Welcome Guest [Log In] [Register]
Sky Dragon is up and running. We need people to sign up and add content. Introduce yourself at the General discussion forum. Speak up to welcome a few others, start a thread, or contribute to someone else's thread.
Viewing Single Post From: The giant space ship example
gbaikie

Quote:
 
You used the wrong number for the power in watts heating the starship.


Right.
Ok so :
6.58e15 Watts. for starship maintain 10 C
Takes about 30 hours to drop 1 C
Or your number "8.2e4 seconds to drop one degree"
Which is a long time

Earth requires 1.74e17 watts sunlight [with some percentage of this added heat]
And on Earth unless one is in the tropics with high humidity one doesn't normally see such a low
rate of cooling.
And explanation of such low rate is starship has far more atmosphere per square
meter as compared to earth.
And accordingly it doesn't matter how much atmosphere whether half or double
one still requires 6.58e15 Watts. for starship maintain 10 C.

So accordingly anything that adds heat capacity will not makes any difference.
Water vapor adds enormous amount of heat capacity but that aspect of water vapor
will not make a difference.

So for the moment I will consider the above as resolved.

I do have questions outstanding regarding laspe rate- why should it have any effect on lowering the 6.58e15 Watts requirement.
And also when you turn off furnace where does most change in temperature occur. It seems since
bottom of atmosphere is warmest it would cool the fastest.

Other than above I think I can move on to effects from greenhouse gases.

PS: I said "We also have temperatures dropping by 100 K during couple hours on the Moon during a Lunar ellipse. "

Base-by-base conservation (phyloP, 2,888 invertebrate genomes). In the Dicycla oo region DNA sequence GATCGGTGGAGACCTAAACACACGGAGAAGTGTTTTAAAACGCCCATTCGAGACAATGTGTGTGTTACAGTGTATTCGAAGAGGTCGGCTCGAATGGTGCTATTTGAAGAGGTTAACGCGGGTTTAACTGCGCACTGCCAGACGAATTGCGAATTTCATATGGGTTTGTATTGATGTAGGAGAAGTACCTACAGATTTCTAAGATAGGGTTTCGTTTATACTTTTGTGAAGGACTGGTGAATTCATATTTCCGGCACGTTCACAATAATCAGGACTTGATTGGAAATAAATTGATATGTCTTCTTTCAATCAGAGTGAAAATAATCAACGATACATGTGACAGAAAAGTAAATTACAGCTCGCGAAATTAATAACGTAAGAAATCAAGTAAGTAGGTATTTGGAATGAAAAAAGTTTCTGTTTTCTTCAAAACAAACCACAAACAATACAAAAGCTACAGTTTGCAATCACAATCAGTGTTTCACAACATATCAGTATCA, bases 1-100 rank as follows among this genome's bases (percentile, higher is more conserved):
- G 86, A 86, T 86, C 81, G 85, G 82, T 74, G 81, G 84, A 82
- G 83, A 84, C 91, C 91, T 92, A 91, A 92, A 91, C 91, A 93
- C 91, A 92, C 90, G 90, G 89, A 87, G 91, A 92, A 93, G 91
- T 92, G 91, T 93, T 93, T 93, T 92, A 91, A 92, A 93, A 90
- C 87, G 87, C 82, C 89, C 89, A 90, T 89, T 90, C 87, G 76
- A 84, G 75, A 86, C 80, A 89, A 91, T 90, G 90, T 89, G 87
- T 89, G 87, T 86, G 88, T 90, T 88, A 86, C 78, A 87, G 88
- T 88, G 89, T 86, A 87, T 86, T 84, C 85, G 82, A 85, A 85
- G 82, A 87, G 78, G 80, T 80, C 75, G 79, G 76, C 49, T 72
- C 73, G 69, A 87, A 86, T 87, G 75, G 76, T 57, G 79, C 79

I gave ref over dragonslayer:
http://diviner.ucla.edu/
http://www.diviner.ucla.edu/blog/?p=610
“The following plot shows data taken during successive orbits over a unit of lunar mare situated between 32 and 33 degrees north. The orbit path progressed from east to west (right to left), with each orbit separated by roughly two hours. The first two data swaths were taken before the eclipse, the three center swaths were taken during the eclipse, and the last two swaths were taken after the Moon had reemerged from Earth’s shadow. The data show an average decrease in surface temperature during the eclipse of around 100K, with some locations remaining warmer than others.”
Obviously the speed of drop has to due high starting point of temperatures of lunar surface- and low heat capacity of top most layer of regolith. I also think the sudden drop from solar eclipse on earth similarly starts from high temperature.
Related to this is that as sun gets closer to dusk one see fairly rapid drop in temperature in some areas- though late afternoon to near dusk can be warmest times of the day in some other places- and I would guess that when you have though situations fairly warm dusk, the nite also keeps fairly warm. and areas where cools rapidly before sun goes down will see rapid cooling at nite.

Another thing how high is atmosphere, say at point of 1/1000 of psi, and during this time of cooling in which furnace is off, does the atmosphere lower significantly in the 8.2e4 seconds?
And is that mainly why 10 C surface air doesn't cool very quickly?

My guess in which I got 100,000 2 GW reactors was considering the atmosphere as an averaged temperature. Which I think is in contrast to how you look at it- you regard the 10 C of surface temperature as determinative factor.
And I sort of see the atmosphere as one temperature, just different pressure. Or pressurized the one cubic meter of air at say 100,000' to pressure at surface and they will be close to same temperature.
Or similar way is that if you want a warm surface temperature [10 C] one will make the atmosphere much higher as compared to a surface temperature of say -50 C.
Edited by gbaikie, Dec 8 2011, 01:47 AM.
Offline Profile Quote Post
The giant space ship example · Physical theory for climate